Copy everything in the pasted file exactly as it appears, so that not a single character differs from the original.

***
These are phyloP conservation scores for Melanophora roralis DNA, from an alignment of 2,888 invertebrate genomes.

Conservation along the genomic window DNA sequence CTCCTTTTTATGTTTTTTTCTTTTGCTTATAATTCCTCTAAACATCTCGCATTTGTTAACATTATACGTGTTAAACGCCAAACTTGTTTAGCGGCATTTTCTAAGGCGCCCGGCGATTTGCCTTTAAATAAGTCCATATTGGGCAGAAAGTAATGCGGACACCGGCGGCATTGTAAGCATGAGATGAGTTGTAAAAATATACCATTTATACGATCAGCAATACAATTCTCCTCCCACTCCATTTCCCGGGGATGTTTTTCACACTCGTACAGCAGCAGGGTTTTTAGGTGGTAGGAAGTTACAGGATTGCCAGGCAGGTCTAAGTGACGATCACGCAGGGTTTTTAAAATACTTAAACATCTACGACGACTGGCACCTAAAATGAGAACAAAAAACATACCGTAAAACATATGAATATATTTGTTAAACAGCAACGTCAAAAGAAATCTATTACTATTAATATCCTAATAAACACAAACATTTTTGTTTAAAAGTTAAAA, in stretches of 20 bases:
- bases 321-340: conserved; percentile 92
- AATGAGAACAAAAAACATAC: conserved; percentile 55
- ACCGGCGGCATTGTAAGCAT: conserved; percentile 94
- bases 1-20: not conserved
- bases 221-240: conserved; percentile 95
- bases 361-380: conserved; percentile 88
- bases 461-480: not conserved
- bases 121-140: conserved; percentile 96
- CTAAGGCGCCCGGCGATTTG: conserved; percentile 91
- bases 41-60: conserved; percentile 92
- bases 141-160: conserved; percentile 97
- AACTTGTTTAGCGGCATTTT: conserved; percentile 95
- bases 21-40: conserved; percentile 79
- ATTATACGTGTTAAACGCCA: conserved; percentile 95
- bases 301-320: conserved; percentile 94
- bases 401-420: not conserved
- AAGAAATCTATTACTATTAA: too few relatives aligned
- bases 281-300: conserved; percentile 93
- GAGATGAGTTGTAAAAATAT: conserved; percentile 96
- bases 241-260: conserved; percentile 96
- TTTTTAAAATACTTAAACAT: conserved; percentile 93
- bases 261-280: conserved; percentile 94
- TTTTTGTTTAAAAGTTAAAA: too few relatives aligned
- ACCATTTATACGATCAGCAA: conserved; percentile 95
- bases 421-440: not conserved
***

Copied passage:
These are phyloP conservation scores for Melanophora roralis DNA, from an alignment of 2,888 invertebrate genomes.

Conservation along the genomic window DNA sequence CTCCTTTTTATGTTTTTTTCTTTTGCTTATAATTCCTCTAAACATCTCGCATTTGTTAACATTATACGTGTTAAACGCCAAACTTGTTTAGCGGCATTTTCTAAGGCGCCCGGCGATTTGCCTTTAAATAAGTCCATATTGGGCAGAAAGTAATGCGGACACCGGCGGCATTGTAAGCATGAGATGAGTTGTAAAAATATACCATTTATACGATCAGCAATACAATTCTCCTCCCACTCCATTTCCCGGGGATGTTTTTCACACTCGTACAGCAGCAGGGTTTTTAGGTGGTAGGAAGTTACAGGATTGCCAGGCAGGTCTAAGTGACGATCACGCAGGGTTTTTAAAATACTTAAACATCTACGACGACTGGCACCTAAAATGAGAACAAAAAACATACCGTAAAACATATGAATATATTTGTTAAACAGCAACGTCAAAAGAAATCTATTACTATTAATATCCTAATAAACACAAACATTTTTGTTTAAAAGTTAAAA, in stretches of 20 bases:
- bases 321-340: conserved; percentile 92
- AATGAGAACAAAAAACATAC: conserved; percentile 55
- ACCGGCGGCATTGTAAGCAT: conserved; percentile 94
- bases 1-20: not conserved
- bases 221-240: conserved; percentile 95
- bases 361-380: conserved; percentile 88
- bases 461-480: not conserved
- bases 121-140: conserved; percentile 96
- CTAAGGCGCCCGGCGATTTG: conserved; percentile 91
- bases 41-60: conserved; percentile 92
- bases 141-160: conserved; percentile 97
- AACTTGTTTAGCGGCATTTT: conserved; percentile 95
- bases 21-40: conserved; percentile 79
- ATTATACGTGTTAAACGCCA: conserved; percentile 95
- bases 301-320: conserved; percentile 94
- bases 401-420: not conserved
- AAGAAATCTATTACTATTAA: too few relatives aligned
- bases 281-300: conserved; percentile 93
- GAGATGAGTTGTAAAAATAT: conserved; percentile 96
- bases 241-260: conserved; percentile 96
- TTTTTAAAATACTTAAACAT: conserved; percentile 93
- bases 261-280: conserved; percentile 94
- TTTTTGTTTAAAAGTTAAAA: too few relatives aligned
- ACCATTTATACGATCAGCAA: conserved; percentile 95
- bases 421-440: not conserved